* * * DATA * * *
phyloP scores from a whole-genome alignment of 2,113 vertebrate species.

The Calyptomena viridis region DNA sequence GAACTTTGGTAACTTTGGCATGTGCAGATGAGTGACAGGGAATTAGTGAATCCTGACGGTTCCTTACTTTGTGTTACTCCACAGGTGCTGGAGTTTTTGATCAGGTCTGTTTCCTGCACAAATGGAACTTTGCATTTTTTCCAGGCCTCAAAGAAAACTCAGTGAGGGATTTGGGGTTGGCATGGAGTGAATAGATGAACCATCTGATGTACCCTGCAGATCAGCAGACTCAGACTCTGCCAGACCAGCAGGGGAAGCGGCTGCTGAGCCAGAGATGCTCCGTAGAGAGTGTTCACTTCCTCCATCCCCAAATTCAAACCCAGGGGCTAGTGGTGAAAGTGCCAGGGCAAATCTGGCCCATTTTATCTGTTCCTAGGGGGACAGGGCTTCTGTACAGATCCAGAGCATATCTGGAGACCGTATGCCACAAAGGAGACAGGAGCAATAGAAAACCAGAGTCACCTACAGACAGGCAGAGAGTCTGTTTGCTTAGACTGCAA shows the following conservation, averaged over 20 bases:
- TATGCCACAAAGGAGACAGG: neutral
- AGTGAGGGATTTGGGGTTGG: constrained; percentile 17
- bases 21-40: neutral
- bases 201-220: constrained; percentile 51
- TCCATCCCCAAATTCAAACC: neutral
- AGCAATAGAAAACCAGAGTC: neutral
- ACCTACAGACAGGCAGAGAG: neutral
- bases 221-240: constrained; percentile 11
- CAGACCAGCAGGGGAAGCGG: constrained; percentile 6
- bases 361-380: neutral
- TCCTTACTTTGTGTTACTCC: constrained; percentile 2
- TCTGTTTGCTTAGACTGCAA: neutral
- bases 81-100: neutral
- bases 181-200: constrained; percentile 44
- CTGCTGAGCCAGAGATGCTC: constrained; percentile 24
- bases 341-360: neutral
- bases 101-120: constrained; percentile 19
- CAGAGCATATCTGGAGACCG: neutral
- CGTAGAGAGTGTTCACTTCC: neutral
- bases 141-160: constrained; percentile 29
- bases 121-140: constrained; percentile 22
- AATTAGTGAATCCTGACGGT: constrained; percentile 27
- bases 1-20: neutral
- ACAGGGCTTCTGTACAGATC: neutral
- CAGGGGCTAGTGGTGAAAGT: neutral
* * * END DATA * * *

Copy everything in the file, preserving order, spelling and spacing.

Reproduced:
phyloP scores from a whole-genome alignment of 2,113 vertebrate species.

The Calyptomena viridis region DNA sequence GAACTTTGGTAACTTTGGCATGTGCAGATGAGTGACAGGGAATTAGTGAATCCTGACGGTTCCTTACTTTGTGTTACTCCACAGGTGCTGGAGTTTTTGATCAGGTCTGTTTCCTGCACAAATGGAACTTTGCATTTTTTCCAGGCCTCAAAGAAAACTCAGTGAGGGATTTGGGGTTGGCATGGAGTGAATAGATGAACCATCTGATGTACCCTGCAGATCAGCAGACTCAGACTCTGCCAGACCAGCAGGGGAAGCGGCTGCTGAGCCAGAGATGCTCCGTAGAGAGTGTTCACTTCCTCCATCCCCAAATTCAAACCCAGGGGCTAGTGGTGAAAGTGCCAGGGCAAATCTGGCCCATTTTATCTGTTCCTAGGGGGACAGGGCTTCTGTACAGATCCAGAGCATATCTGGAGACCGTATGCCACAAAGGAGACAGGAGCAATAGAAAACCAGAGTCACCTACAGACAGGCAGAGAGTCTGTTTGCTTAGACTGCAA shows the following conservation, averaged over 20 bases:
- TATGCCACAAAGGAGACAGG: neutral
- AGTGAGGGATTTGGGGTTGG: constrained; percentile 17
- bases 21-40: neutral
- bases 201-220: constrained; percentile 51
- TCCATCCCCAAATTCAAACC: neutral
- AGCAATAGAAAACCAGAGTC: neutral
- ACCTACAGACAGGCAGAGAG: neutral
- bases 221-240: constrained; percentile 11
- CAGACCAGCAGGGGAAGCGG: constrained; percentile 6
- bases 361-380: neutral
- TCCTTACTTTGTGTTACTCC: constrained; percentile 2
- TCTGTTTGCTTAGACTGCAA: neutral
- bases 81-100: neutral
- bases 181-200: constrained; percentile 44
- CTGCTGAGCCAGAGATGCTC: constrained; percentile 24
- bases 341-360: neutral
- bases 101-120: constrained; percentile 19
- CAGAGCATATCTGGAGACCG: neutral
- CGTAGAGAGTGTTCACTTCC: neutral
- bases 141-160: constrained; percentile 29
- bases 121-140: constrained; percentile 22
- AATTAGTGAATCCTGACGGT: constrained; percentile 27
- bases 1-20: neutral
- ACAGGGCTTCTGTACAGATC: neutral
- CAGGGGCTAGTGGTGAAAGT: neutral